The second day at Alicante was spent in an excursion to Elche, thirteen miles away, and famous for three special reasons; it was the original home of that wonderful bust now in the Louvre called “The Lady of Elche”, which experts date from about 440 B.C. This has been the admiration of all connoisseurs, and has been illustrated and written about many times.
The second reason why Elche is famous is for its remarkable palms; they lie all round the town, some one hundred and fifteen thousand fine trees with “their feet in the water, their heads in the fire of heaven”, as the Moorish saying has it. The town stands on a hill in the centre of this wonderful grove—squat, flat-roofed white houses huddled together round the blue-domed church at the top. From the roofs—indeed, from the streets of this hill town one has a strange view, groves upon groves of palms planted in avenues radiating out from the town, losing themselves in forests on the outskirts and finally fading away into what looks like a white desert, a dry arid plain stretching far into the distance. It is at once remarked that Elche is as truly an oasis as though it lay in the great Sahara. Between all the groves run streamlets of water, carefully controlled by an elaborate system of dykes and water-gates. Were it not for these, the desert would presumably eat up the oasis, but this is one of the few places where the irrigation of the Moors has been carefully preserved. Under these trees one finds the most luxuriant vegetation—laurel, arbutus, oleander and geraniums grow to great heights; camellias, heavy-scented tuberose and stephanotis flourish out of doors. The orange trees are among the finest in Spain, and here grows that delicious sugar cane orange which has such quantities of sweet scented juice. Wandering about these palm groves one can easily lose oneself, and it is a very strange and attractive place, utterly unlike anything else in Europe. The song of the women washing clothes in the river at the foot of the town drifts about the palm groves as a kind of echo and is re-echoed again by a still more typical eastern melody that at first I could not place at all. It seemed to come from the tops of the trees, which, indeed, it actually did. It turned out to be the old Moorish date-pickers' song, and we saw many of them up in the tops of the palm trees, sitting across the great leaves and gathering the ripe fruit, while mules with huge panniers waited below. I have been since told that this is same melody is still sung by the date-pickers in the oases of the Sahara.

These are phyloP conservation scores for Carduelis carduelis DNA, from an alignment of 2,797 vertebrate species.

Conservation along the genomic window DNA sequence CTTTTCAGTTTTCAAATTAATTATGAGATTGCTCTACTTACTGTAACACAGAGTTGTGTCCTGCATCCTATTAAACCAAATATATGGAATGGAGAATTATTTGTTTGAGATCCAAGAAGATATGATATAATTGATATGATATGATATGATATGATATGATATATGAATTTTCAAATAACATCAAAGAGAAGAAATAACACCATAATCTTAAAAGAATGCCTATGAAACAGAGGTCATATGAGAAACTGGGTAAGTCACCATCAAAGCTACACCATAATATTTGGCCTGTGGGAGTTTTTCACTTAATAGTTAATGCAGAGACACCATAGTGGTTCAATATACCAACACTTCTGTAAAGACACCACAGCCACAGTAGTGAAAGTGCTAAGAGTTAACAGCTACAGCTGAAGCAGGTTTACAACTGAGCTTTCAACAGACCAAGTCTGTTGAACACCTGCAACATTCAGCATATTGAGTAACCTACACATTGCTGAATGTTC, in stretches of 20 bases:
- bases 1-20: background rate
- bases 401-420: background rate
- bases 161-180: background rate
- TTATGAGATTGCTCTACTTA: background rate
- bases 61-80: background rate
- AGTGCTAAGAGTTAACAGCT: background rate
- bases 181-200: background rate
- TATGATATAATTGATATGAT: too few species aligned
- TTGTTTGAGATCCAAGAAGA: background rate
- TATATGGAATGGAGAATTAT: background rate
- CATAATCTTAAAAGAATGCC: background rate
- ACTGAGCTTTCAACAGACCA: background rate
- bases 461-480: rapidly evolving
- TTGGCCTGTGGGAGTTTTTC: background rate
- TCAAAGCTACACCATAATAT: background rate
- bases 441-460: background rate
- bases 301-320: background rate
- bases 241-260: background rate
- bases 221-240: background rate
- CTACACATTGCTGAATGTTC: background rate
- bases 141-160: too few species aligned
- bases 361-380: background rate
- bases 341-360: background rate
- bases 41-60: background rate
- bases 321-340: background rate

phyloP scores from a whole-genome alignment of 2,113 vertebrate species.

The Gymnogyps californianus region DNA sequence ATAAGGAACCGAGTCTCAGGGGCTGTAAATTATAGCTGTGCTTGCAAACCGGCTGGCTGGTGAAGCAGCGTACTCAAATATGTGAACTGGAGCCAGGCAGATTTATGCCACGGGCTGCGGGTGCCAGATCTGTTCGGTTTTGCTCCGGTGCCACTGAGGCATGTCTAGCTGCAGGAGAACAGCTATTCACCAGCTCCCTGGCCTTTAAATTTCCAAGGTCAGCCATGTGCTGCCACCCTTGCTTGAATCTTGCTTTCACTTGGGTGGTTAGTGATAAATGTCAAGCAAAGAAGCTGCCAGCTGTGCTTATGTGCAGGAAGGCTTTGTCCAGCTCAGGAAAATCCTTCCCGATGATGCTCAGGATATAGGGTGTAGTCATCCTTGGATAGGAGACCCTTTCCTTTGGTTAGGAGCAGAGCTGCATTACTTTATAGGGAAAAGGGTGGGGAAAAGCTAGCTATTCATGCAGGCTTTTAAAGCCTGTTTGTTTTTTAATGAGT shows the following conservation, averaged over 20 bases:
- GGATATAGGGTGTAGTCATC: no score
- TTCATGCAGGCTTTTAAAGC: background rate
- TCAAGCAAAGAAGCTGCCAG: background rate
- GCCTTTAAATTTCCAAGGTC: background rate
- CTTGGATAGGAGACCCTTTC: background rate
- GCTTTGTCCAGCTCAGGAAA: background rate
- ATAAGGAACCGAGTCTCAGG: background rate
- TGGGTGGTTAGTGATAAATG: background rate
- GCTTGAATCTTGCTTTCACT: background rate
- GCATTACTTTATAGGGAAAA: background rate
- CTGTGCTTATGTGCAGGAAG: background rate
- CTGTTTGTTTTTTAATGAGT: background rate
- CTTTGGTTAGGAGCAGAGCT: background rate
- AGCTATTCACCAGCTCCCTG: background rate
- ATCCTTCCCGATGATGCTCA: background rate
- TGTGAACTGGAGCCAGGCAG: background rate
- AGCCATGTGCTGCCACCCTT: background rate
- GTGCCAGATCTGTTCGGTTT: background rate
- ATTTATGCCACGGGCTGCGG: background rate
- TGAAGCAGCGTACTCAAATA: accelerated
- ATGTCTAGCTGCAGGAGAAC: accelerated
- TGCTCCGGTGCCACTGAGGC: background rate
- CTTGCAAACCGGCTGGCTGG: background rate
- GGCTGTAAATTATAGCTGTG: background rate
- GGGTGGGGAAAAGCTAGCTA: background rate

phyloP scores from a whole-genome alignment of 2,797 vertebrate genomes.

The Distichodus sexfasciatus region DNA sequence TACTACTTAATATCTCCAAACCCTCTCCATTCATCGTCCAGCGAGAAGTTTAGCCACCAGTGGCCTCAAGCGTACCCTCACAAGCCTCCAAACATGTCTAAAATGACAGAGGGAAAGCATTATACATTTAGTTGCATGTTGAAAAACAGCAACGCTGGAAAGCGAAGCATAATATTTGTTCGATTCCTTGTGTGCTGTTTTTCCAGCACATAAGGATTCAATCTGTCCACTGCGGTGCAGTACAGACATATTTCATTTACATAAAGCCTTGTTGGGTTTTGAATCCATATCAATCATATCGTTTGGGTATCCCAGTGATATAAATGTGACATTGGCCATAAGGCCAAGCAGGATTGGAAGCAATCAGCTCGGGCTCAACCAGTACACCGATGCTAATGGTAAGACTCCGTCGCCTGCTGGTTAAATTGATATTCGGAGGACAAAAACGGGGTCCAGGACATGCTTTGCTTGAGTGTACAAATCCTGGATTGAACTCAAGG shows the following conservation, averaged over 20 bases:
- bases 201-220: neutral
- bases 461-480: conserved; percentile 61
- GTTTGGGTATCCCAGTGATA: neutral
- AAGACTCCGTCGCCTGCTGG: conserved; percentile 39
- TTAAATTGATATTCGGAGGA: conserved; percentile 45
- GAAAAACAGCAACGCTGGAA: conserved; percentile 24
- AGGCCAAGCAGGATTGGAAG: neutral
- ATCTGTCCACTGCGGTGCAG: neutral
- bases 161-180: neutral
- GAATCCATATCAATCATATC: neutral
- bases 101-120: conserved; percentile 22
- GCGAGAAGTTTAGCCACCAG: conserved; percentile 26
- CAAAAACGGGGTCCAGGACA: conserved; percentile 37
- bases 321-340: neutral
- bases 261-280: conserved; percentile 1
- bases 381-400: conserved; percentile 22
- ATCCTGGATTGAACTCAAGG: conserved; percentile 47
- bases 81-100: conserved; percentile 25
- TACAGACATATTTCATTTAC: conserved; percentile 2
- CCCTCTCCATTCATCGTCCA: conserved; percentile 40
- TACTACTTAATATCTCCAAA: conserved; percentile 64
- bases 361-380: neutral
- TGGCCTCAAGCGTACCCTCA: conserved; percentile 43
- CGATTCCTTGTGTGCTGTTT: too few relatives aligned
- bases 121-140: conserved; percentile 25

The palms are looked after by special gardeners, and require very careful attention. The male palms flower in May, and the pollen is sprinkled by the gardeners over the female trees, which bear fruit only every other year, each tree yielding about eighty pounds of dates. This fruit, though sweet and delicious, is much smaller than the Sahara date. The palms at Elche are far more famous for their leaves than for their fruit. It is from them that those huge palm leaves come which are blessed by the bishops and are bought by every pious family in Spain to tie on to their balconies or on to the iron gratings of their windows. These blessed palms are supposed to protect the house from lightning, and one seldom sees a good house in Spain without one of these palms attached to some part of it. The leaves are bleached on the trees by being carefully bound up and all light excluded; each large tree is subjected to this treatment once in every four years.
The third attraction of Elche is a strange little Passion Play—the only one in Spain—which takes place every year on the Eve and Feast of the Assumption and is played in the church on the hill. It is a strange and primitive little play, in which the Holy Family, angels, apostles and innumerable saints take part. The robes and decorations are crude and vivid, and by a strange arrangement of mechanical ropes and chains these figures ascend and descend in the most astounding manner. We could make nothing of either the story or the music, but were told that it had been miraculously sent to Elche in a chest from the sea, which also contained the very old image of the Virgin now enshrined in one of the chapels. Legend has it that as long as the play is performed Elche's palm groves will flourish. If the play is given up Elche ceases to be an oasis and will be claimed by the desert again.